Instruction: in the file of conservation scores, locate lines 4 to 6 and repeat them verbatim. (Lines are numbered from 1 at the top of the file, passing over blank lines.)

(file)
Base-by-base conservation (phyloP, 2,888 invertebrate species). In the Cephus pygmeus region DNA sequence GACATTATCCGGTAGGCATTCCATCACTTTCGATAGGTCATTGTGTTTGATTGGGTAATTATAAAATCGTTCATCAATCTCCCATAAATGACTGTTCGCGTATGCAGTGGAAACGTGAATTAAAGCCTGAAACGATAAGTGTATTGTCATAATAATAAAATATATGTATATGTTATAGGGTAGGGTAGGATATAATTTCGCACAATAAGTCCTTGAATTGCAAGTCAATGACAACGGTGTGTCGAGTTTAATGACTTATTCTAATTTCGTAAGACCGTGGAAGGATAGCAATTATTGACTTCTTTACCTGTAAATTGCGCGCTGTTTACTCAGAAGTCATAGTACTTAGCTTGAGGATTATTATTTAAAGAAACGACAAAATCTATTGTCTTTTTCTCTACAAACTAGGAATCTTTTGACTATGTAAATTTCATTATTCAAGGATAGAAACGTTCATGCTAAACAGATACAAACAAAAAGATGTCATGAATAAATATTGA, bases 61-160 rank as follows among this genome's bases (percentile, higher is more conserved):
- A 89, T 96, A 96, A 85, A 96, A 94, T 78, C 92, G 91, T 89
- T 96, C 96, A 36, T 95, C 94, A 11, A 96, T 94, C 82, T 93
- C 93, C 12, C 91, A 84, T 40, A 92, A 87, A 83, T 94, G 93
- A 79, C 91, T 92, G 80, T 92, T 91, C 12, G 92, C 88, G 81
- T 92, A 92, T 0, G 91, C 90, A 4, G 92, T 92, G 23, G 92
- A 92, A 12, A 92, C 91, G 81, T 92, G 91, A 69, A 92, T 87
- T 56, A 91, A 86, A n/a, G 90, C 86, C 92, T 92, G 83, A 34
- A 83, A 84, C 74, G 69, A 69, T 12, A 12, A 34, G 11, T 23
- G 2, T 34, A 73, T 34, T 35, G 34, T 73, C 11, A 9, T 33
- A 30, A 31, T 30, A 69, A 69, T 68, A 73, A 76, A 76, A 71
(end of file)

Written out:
- C 93, C 12, C 91, A 84, T 40, A 92, A 87, A 83, T 94, G 93
- A 79, C 91, T 92, G 80, T 92, T 91, C 12, G 92, C 88, G 81
- T 92, A 92, T 0, G 91, C 90, A 4, G 92, T 92, G 23, G 92